Twenty-five older couples go to a state office building to request marriage licenses. They range in age from the late 40s to the late 80s. The first 24 couples hand the paperwork to the clerk, who issues each couple a marriage license, no questions asked. The 25th couple then hands the clerk their application. The clerk, without even looking at the form, tells the couple, "I'm sorry, I can't issue you a marriage license." The couple, visibly disappointed, asks why not. The clerk responds, "The purpose of marriage is to create a stable environment for raising children. You two obviously can't have children." The couple, now incredulous, replies, "None of the couples here today can have children. Why did you give them marriage licenses?"
Welcome to the world of older same-sex couples.
The marriage of an older man and an older woman is a frequent and joyous occasion. Each year, the states issue marriage licenses to about three-quarters of a million older people. Marriages involving a woman age 45 or older account for approximately 15 percent of all marriages. As the population continues to age, the number of marriages celebrated by older couples and the percentage of all marriages involving older couples are certain to increase.
For older opposite-sex couples, procreation is a virtual impossibility. Yet no state has ever sought to deny older straight couples the right to marry on the grounds that, because their unions will not lead to the birth of children, there is no "need" to grant them the privilege of marriage. To the contrary, many states have gone out of their way to allow older opposite-sex couples to marry. For example, a number of states allow first cousins to marry only if they are too old to procreate.
The states have good reason to allow heterosexual couples past their procreative years to marry. Marriage provides recognition, security, and mutual support. Marriage also creates legal obligations, such as those that require one spouse to contribute to the care and support of the other. As a result, married people tend to have lower rates of disease and disability than unmarried people. They also have lower rates of depression, substance abuse, and alcoholism. Because married people are healthier and happier, they tend to live longer than single people. One recent study estimated that married men tend to live eight to 17 years longer than single men, while married women tend to live seven to 15 years longer than single women. Married people also tend to be more prosperous than their unmarried peers. For example, married couples in their late 60s typically have almost 10 times as much in financial assets as single people in the same age group.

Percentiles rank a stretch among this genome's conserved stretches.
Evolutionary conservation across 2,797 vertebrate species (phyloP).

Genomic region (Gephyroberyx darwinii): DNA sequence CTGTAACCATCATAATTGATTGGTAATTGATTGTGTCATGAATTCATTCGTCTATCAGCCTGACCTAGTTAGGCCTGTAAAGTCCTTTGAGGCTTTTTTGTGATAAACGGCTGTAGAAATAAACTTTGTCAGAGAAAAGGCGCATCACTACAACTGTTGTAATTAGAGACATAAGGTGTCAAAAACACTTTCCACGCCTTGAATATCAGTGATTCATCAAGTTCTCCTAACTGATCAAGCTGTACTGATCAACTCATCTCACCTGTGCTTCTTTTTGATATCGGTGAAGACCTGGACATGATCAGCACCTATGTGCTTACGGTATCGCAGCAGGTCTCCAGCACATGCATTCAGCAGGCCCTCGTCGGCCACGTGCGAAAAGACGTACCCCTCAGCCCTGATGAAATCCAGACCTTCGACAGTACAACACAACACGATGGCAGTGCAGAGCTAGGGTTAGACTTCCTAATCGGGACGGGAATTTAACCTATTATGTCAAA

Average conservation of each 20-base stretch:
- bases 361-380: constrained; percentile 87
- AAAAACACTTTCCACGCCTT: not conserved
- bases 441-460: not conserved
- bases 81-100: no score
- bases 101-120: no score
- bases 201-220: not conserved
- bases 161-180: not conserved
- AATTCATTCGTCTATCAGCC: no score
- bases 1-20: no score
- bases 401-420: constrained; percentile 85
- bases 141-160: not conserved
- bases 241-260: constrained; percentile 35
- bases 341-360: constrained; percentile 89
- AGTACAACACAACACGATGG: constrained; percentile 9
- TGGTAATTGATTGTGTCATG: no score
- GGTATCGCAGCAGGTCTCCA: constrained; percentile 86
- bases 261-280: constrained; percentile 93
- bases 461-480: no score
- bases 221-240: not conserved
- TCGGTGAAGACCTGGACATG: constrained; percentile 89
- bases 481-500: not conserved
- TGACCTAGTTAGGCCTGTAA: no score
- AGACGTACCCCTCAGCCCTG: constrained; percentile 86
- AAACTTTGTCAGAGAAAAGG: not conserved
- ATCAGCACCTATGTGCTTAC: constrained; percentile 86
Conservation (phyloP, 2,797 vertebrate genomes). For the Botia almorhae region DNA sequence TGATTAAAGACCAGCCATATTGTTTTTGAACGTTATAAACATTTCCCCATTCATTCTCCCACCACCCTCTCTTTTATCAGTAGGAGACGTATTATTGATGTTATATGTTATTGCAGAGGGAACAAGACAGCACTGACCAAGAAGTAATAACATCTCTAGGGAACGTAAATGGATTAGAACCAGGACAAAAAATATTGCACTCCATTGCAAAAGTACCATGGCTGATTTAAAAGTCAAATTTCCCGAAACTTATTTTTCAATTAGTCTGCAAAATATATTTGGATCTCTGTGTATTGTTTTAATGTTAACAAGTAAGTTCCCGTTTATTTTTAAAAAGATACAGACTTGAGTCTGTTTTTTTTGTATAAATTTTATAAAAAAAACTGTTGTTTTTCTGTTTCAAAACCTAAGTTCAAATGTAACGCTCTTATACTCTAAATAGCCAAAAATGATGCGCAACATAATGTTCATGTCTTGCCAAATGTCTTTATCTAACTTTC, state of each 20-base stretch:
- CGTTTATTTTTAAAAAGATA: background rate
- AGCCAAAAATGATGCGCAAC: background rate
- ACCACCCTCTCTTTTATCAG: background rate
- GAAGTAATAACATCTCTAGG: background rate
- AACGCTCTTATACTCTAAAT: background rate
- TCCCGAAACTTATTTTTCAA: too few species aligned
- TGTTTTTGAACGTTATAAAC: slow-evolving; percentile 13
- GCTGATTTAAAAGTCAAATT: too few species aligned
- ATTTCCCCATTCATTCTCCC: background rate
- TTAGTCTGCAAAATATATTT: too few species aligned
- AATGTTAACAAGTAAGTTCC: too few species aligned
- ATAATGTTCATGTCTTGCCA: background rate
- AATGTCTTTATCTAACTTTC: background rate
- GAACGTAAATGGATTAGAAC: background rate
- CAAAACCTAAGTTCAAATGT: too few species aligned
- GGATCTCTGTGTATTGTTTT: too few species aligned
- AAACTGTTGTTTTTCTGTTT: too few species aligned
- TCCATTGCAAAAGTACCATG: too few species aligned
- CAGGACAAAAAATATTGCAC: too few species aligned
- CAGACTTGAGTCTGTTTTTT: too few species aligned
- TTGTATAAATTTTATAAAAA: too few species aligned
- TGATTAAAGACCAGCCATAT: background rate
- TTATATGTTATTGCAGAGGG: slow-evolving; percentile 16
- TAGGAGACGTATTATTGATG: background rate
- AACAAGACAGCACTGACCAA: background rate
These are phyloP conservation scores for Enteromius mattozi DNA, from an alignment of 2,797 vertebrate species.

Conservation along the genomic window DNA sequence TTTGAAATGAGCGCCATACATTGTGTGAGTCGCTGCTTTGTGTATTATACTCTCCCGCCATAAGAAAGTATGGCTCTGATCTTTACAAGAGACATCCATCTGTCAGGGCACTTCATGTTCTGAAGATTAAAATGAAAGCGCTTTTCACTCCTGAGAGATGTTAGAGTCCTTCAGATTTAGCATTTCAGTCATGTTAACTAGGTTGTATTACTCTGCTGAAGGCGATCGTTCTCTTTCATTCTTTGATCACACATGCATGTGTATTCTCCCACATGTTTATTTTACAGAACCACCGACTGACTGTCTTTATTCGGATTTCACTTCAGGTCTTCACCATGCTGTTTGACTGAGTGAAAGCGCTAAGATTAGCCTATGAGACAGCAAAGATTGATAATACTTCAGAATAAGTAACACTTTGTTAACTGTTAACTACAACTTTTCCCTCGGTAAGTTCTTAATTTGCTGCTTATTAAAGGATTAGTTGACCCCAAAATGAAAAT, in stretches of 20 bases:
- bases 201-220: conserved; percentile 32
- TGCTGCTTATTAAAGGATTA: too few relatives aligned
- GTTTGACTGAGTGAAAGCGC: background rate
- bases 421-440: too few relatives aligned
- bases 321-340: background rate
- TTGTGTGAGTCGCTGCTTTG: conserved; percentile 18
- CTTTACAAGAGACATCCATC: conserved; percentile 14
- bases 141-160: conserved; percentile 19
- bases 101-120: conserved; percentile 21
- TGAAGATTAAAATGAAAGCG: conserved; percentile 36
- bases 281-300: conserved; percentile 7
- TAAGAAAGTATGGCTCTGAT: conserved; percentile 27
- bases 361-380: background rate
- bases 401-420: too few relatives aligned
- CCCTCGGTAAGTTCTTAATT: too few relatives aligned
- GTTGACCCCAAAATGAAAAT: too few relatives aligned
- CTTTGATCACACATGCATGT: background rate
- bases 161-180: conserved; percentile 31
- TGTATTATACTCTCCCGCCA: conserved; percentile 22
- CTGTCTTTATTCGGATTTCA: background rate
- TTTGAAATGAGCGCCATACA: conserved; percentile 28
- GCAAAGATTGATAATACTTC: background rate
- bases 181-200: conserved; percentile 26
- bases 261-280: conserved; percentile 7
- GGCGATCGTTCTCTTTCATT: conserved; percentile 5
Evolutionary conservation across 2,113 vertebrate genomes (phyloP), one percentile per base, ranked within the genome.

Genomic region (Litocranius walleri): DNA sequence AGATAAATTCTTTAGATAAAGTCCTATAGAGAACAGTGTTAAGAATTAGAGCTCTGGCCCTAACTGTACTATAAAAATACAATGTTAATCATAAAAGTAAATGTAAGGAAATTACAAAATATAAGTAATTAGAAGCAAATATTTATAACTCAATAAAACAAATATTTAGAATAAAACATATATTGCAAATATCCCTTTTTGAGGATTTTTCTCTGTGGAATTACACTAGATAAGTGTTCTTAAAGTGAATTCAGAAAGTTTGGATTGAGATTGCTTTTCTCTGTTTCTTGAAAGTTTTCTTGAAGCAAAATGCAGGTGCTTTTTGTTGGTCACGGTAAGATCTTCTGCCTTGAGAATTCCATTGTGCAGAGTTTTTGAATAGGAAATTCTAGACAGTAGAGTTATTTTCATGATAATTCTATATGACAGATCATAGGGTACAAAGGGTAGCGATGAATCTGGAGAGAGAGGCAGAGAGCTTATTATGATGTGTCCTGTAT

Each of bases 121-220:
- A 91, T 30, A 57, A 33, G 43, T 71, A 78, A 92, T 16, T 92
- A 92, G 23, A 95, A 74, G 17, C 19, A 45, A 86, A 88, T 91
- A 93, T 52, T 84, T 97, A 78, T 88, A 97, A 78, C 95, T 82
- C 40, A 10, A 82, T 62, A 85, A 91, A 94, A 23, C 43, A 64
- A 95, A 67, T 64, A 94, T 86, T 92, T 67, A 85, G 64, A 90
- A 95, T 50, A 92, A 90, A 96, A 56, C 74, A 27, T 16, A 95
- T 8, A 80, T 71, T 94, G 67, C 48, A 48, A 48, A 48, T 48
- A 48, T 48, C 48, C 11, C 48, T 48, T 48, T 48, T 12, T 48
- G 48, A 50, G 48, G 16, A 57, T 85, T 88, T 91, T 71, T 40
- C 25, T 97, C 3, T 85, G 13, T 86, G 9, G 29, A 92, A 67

Marriage would provide the same benefits to same-sex couples that it provides to opposite-sex couples. Indeed, marriage could be even more beneficial for same-sex couples than it has been for heterosexual couples. Gays and lesbians tend to have higher rates of depression, poorer physical health, and, contrary to popular belief, lower incomes than their peers. Allowing same-sex couples to marry could improve these outcomes, just as it does for opposite-sex couples. Marriage also could help compensate for the fact that many gays and lesbians lack the social support network, especially children and extended families, that straight people rely on increasingly as they grow older.
Despite the substantial benefits that marriage provides, 13 states continue to refuse to issue licenses to same-sex couples. The fact that these states allow a substantial number of older opposite-sex couples to marry despite being incapable of procreation, while preventing same-sex couples from marrying because they are incapable of procreation, demonstrates that the states' "marriage is for procreation" argument is nothing more than a pretext for discrimination.
The Supreme Court will soon decide whether the Constitution requires every state to allow same-sex couples to marry. By striking down the remaining prohibitions, the Supreme Court will provide same-sex couples with access to the benefits that marriage has long provided to opposite-sex couples of all ages. As a result, married same-sex couples will have the opportunity as married opposite-sex couples to lead healthier, happier, longer, and more prosperous lives.
JACK NADLER is a partner in the Washington, D.C., office Squire Patton Boggs. He filed an amicus brief in the Supreme Court case on behalf of five organizations representing older Americans, led by Service and Advocacy for Gay, Lesbian, Bisexual, and Transgender Elders (SAGE).